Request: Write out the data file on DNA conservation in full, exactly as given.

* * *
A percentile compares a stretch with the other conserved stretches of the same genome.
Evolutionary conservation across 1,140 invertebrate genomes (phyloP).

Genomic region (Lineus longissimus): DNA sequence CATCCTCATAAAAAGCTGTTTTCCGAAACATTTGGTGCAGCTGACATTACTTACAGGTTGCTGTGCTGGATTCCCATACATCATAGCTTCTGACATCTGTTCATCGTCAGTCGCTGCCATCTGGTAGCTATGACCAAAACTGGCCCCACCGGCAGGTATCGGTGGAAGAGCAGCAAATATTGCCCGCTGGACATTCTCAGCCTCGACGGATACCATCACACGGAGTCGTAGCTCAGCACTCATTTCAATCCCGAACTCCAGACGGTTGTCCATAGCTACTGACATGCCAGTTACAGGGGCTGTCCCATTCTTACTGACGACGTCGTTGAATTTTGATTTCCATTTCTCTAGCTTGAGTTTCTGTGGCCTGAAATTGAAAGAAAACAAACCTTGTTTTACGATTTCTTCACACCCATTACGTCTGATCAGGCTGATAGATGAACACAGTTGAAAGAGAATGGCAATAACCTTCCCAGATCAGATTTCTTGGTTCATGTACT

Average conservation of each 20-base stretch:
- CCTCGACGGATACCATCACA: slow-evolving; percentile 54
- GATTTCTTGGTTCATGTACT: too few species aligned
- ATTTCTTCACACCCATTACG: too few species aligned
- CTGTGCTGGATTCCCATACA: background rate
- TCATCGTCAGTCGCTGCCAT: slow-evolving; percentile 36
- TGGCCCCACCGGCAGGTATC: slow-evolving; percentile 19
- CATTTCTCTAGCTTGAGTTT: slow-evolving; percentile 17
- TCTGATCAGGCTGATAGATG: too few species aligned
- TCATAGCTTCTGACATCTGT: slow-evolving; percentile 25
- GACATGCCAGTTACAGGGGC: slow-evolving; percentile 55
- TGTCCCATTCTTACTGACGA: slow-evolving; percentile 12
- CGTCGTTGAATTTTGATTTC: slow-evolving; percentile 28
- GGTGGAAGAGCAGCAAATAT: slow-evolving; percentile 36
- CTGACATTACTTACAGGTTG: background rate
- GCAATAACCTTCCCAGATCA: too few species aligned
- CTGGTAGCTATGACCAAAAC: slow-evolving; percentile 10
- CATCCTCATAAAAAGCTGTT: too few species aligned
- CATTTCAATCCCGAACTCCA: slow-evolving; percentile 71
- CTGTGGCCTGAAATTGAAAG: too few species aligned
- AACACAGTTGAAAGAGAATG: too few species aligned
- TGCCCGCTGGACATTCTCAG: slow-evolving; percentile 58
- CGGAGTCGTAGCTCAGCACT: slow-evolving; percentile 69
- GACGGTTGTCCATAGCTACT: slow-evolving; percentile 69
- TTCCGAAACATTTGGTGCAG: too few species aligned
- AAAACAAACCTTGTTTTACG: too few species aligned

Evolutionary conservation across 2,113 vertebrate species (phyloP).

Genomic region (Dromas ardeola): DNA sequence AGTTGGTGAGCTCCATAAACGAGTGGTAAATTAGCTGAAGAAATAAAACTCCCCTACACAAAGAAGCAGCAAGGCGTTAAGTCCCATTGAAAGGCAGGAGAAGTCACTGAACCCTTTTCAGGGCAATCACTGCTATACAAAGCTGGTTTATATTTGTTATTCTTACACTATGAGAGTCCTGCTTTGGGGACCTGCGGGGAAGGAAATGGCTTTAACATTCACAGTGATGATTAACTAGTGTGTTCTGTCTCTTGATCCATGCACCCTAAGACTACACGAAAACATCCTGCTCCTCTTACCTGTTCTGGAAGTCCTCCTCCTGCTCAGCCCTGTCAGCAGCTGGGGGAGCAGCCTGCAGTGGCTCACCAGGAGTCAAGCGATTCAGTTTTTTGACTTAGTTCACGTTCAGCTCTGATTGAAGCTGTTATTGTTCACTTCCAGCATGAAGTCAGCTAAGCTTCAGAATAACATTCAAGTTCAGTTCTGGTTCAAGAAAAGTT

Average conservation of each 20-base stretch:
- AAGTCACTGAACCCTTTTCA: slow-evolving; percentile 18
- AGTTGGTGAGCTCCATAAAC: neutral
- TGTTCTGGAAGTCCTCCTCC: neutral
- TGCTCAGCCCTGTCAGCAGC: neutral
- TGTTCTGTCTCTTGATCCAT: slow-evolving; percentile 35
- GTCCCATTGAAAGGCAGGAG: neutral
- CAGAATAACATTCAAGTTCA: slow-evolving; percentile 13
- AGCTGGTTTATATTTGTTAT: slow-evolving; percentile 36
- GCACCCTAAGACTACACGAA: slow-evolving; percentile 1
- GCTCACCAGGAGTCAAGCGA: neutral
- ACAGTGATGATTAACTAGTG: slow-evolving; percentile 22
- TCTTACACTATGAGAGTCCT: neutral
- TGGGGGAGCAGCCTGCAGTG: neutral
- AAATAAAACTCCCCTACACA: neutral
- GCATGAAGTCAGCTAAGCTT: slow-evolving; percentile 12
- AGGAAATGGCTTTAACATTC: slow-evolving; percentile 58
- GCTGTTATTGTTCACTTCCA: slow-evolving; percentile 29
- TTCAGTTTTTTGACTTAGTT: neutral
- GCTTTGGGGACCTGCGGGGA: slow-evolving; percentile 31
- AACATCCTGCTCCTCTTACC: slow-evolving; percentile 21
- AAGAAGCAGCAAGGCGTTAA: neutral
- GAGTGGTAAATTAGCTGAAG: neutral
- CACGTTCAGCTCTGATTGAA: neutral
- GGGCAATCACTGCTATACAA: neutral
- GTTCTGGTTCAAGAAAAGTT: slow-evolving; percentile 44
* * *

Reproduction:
A percentile compares a stretch with the other conserved stretches of the same genome.
Evolutionary conservation across 1,140 invertebrate genomes (phyloP).

Genomic region (Lineus longissimus): DNA sequence CATCCTCATAAAAAGCTGTTTTCCGAAACATTTGGTGCAGCTGACATTACTTACAGGTTGCTGTGCTGGATTCCCATACATCATAGCTTCTGACATCTGTTCATCGTCAGTCGCTGCCATCTGGTAGCTATGACCAAAACTGGCCCCACCGGCAGGTATCGGTGGAAGAGCAGCAAATATTGCCCGCTGGACATTCTCAGCCTCGACGGATACCATCACACGGAGTCGTAGCTCAGCACTCATTTCAATCCCGAACTCCAGACGGTTGTCCATAGCTACTGACATGCCAGTTACAGGGGCTGTCCCATTCTTACTGACGACGTCGTTGAATTTTGATTTCCATTTCTCTAGCTTGAGTTTCTGTGGCCTGAAATTGAAAGAAAACAAACCTTGTTTTACGATTTCTTCACACCCATTACGTCTGATCAGGCTGATAGATGAACACAGTTGAAAGAGAATGGCAATAACCTTCCCAGATCAGATTTCTTGGTTCATGTACT

Average conservation of each 20-base stretch:
- CCTCGACGGATACCATCACA: slow-evolving; percentile 54
- GATTTCTTGGTTCATGTACT: too few species aligned
- ATTTCTTCACACCCATTACG: too few species aligned
- CTGTGCTGGATTCCCATACA: background rate
- TCATCGTCAGTCGCTGCCAT: slow-evolving; percentile 36
- TGGCCCCACCGGCAGGTATC: slow-evolving; percentile 19
- CATTTCTCTAGCTTGAGTTT: slow-evolving; percentile 17
- TCTGATCAGGCTGATAGATG: too few species aligned
- TCATAGCTTCTGACATCTGT: slow-evolving; percentile 25
- GACATGCCAGTTACAGGGGC: slow-evolving; percentile 55
- TGTCCCATTCTTACTGACGA: slow-evolving; percentile 12
- CGTCGTTGAATTTTGATTTC: slow-evolving; percentile 28
- GGTGGAAGAGCAGCAAATAT: slow-evolving; percentile 36
- CTGACATTACTTACAGGTTG: background rate
- GCAATAACCTTCCCAGATCA: too few species aligned
- CTGGTAGCTATGACCAAAAC: slow-evolving; percentile 10
- CATCCTCATAAAAAGCTGTT: too few species aligned
- CATTTCAATCCCGAACTCCA: slow-evolving; percentile 71
- CTGTGGCCTGAAATTGAAAG: too few species aligned
- AACACAGTTGAAAGAGAATG: too few species aligned
- TGCCCGCTGGACATTCTCAG: slow-evolving; percentile 58
- CGGAGTCGTAGCTCAGCACT: slow-evolving; percentile 69
- GACGGTTGTCCATAGCTACT: slow-evolving; percentile 69
- TTCCGAAACATTTGGTGCAG: too few species aligned
- AAAACAAACCTTGTTTTACG: too few species aligned

Evolutionary conservation across 2,113 vertebrate species (phyloP).

Genomic region (Dromas ardeola): DNA sequence AGTTGGTGAGCTCCATAAACGAGTGGTAAATTAGCTGAAGAAATAAAACTCCCCTACACAAAGAAGCAGCAAGGCGTTAAGTCCCATTGAAAGGCAGGAGAAGTCACTGAACCCTTTTCAGGGCAATCACTGCTATACAAAGCTGGTTTATATTTGTTATTCTTACACTATGAGAGTCCTGCTTTGGGGACCTGCGGGGAAGGAAATGGCTTTAACATTCACAGTGATGATTAACTAGTGTGTTCTGTCTCTTGATCCATGCACCCTAAGACTACACGAAAACATCCTGCTCCTCTTACCTGTTCTGGAAGTCCTCCTCCTGCTCAGCCCTGTCAGCAGCTGGGGGAGCAGCCTGCAGTGGCTCACCAGGAGTCAAGCGATTCAGTTTTTTGACTTAGTTCACGTTCAGCTCTGATTGAAGCTGTTATTGTTCACTTCCAGCATGAAGTCAGCTAAGCTTCAGAATAACATTCAAGTTCAGTTCTGGTTCAAGAAAAGTT

Average conservation of each 20-base stretch:
- AAGTCACTGAACCCTTTTCA: slow-evolving; percentile 18
- AGTTGGTGAGCTCCATAAAC: neutral
- TGTTCTGGAAGTCCTCCTCC: neutral
- TGCTCAGCCCTGTCAGCAGC: neutral
- TGTTCTGTCTCTTGATCCAT: slow-evolving; percentile 35
- GTCCCATTGAAAGGCAGGAG: neutral
- CAGAATAACATTCAAGTTCA: slow-evolving; percentile 13
- AGCTGGTTTATATTTGTTAT: slow-evolving; percentile 36
- GCACCCTAAGACTACACGAA: slow-evolving; percentile 1
- GCTCACCAGGAGTCAAGCGA: neutral
- ACAGTGATGATTAACTAGTG: slow-evolving; percentile 22
- TCTTACACTATGAGAGTCCT: neutral
- TGGGGGAGCAGCCTGCAGTG: neutral
- AAATAAAACTCCCCTACACA: neutral
- GCATGAAGTCAGCTAAGCTT: slow-evolving; percentile 12
- AGGAAATGGCTTTAACATTC: slow-evolving; percentile 58
- GCTGTTATTGTTCACTTCCA: slow-evolving; percentile 29
- TTCAGTTTTTTGACTTAGTT: neutral
- GCTTTGGGGACCTGCGGGGA: slow-evolving; percentile 31
- AACATCCTGCTCCTCTTACC: slow-evolving; percentile 21
- AAGAAGCAGCAAGGCGTTAA: neutral
- GAGTGGTAAATTAGCTGAAG: neutral
- CACGTTCAGCTCTGATTGAA: neutral
- GGGCAATCACTGCTATACAA: neutral
- GTTCTGGTTCAAGAAAAGTT: slow-evolving; percentile 44